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What did the Taliban say in their first press conference after the fall of Kabul?

The groups' leaders have arrived in Kabul and have been briefing the world's media about their plans for the future of Afghanistan.

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What did the Taliban say in their first press conference after the fall of Kabul?
HOSHANG HASHIMI AFP

Taliban spokesperson Zabihullah Mujahid began the press conference on Tuesday afternoon by announcing, "after 20 years of struggle we have emancipated [the country] and expelled foreigners".

"This is a proud moment for the whole nation," he says.

Asked a question about what the future of the country will be, Mujahid said it will be an Islamic nation, but he added, "When it comes to experience and maturity and vision, of course there is a huge difference between us now and 20 years ago." The spokesman went to explain that over the last two decades, the expertise of the group has grown in a variety of ways and that they hope those skills can be applied as they establish a new government.

The press conference is set against the backdrop of chaos in Kabul and the imminent arrival of Taliban political leaders from abroad. Mullah Baradar, the chief of the Taliban political office and one of its co-founders, has arrived in Kandahar as the government begins to be set up.

What did the Taliban say in the press conference?

The press conference began with a statement from the group who made it clear that many questions relating to law, structure, and policy will be left up to those tasked with the creation of the new government. However, those present did make it clear to the media that the new government would be "Islamic."

Then, the group took questions from domestic and international media outlets relating to the role of women and girls, the safety of those who worked with the US and coalition forces, the group's relationship to Al-Qaeda, and how they plan to slow the production and trafficking of drugs.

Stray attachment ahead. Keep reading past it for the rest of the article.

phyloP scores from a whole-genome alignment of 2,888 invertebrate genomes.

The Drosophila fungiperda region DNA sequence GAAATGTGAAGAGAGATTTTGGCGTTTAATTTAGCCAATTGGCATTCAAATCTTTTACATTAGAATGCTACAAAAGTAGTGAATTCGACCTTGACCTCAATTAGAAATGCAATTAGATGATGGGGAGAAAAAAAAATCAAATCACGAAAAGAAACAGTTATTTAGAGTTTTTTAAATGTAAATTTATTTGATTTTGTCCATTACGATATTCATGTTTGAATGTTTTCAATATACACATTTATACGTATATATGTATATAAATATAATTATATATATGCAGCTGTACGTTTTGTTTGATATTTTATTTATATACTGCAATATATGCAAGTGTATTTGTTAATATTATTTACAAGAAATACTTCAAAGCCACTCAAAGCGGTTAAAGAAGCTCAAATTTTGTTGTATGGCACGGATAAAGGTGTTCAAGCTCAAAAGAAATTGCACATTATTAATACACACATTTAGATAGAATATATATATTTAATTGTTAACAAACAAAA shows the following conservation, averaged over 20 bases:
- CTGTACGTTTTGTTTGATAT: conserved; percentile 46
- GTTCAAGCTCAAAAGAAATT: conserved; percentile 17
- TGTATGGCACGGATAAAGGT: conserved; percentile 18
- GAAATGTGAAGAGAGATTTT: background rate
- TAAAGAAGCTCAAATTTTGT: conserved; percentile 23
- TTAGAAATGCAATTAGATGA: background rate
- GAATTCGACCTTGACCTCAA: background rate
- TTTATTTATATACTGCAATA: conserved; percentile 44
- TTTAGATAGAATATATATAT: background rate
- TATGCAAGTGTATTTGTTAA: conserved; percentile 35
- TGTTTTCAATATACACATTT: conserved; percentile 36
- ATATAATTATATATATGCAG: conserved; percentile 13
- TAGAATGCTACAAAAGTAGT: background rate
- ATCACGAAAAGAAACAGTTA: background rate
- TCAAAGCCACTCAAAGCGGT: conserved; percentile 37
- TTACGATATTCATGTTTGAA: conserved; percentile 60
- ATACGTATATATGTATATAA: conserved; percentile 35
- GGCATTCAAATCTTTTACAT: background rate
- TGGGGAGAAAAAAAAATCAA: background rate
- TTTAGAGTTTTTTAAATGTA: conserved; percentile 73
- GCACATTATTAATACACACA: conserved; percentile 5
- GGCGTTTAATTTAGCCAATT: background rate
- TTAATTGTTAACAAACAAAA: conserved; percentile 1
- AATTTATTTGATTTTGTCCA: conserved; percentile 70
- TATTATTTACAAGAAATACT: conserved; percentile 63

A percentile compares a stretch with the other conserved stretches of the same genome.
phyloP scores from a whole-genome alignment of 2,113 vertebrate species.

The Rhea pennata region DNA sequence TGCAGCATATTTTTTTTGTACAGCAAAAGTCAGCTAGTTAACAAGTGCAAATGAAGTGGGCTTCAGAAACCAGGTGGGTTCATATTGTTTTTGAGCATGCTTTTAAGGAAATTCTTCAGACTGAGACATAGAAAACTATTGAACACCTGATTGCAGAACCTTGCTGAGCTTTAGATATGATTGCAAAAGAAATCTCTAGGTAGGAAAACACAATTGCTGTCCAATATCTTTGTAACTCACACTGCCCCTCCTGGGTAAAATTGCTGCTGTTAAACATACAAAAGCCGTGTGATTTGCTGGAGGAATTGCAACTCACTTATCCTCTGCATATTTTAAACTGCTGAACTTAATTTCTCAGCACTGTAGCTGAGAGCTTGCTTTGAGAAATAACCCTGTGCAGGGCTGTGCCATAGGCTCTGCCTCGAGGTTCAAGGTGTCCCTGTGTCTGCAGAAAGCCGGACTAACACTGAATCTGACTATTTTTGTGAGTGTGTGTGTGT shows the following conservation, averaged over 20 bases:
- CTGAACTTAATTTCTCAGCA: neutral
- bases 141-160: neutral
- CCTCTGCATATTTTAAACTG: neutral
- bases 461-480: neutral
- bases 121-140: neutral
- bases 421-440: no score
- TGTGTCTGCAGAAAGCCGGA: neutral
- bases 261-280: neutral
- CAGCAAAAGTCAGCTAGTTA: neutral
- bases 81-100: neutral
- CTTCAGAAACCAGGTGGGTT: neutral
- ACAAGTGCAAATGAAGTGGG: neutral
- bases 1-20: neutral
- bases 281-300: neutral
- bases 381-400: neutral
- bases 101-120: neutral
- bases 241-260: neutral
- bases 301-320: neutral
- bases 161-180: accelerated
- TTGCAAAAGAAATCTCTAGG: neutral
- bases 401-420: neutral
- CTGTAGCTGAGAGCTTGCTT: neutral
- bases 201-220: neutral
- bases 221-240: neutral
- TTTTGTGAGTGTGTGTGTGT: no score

While what was said sounded promising, it will take time to see if the group will live up to its promise of peace.

On the forming of a new government

"We need to wait... we want to reassure that we just need some time," Mujahid said.

"We want good relations with all neighbors... we are trying our best that our relationships with our neighbors are based on international and Islamic law."

"We want a government where everyone is involved. We don't want war, we want peace and stability."

Mujahid said that the Taliban will crack down on the drugs trade, which was previously banned under their rule. Opium production has risen massively in the last 20 years, and Afghanistan is one of the biggest opium producers in the world.

On a free press in Afghanistan

"We are committed to the media within our cultural framework," Mujahid said.

"Nothing should be against Islamic values when it comes to the activities of the media," he added. Already, radio programs have reported being banned from playing pop music and only being permitted to play religious music and adverts. Women were briefly taken off of television air but reappeared on the news on Tuesday.

"You in the media should pay attention to [our] shortcomings, so we can serve the nation, but the media should not work against us."

On the Taliban approach to Afghanistan's women

After questions from the international press, Mujahid said the group were, "committed to the rights of women under the system of sharia law."

"They are going to be working shoulder to shoulder with us. We would like to assure the international community that there will be no discrimination."

This is unlikely to reassure women of their role in the country, as the previous Taliban government also considered themselves justified in their discrimination of women under sharia law. However, the group said women will be allowed to work, "within the frameworks [of sharia]."

In a further question about women's role in journalism, Mujahid said people will, "need to wait until the government is formed," before people know all the roles women will have in the new state.

On Afghans who fought or worked with the US and NATO

"I want to reassure all our countrymen, whoever has worked in the military, in translation, we have given amnesty to everybody, there is no revenge," Mujahid said in response to a question on how the Taliban will treat those who have fought them.

He continued, "All those young people who have talent and who have got education, we want them to be here and work for Afghanistan, for their own country. No-one will go after them, no one will ask them why they worked with the Americans."

"There is no danger for them."

Despite these comments, Afghans have been hiding in their homes in case they are caught by the patrolling militia of the Taliban. The next weeks and months will show how much the Taliban stick to their statements or what the euphemism of a "framework," will actually entail.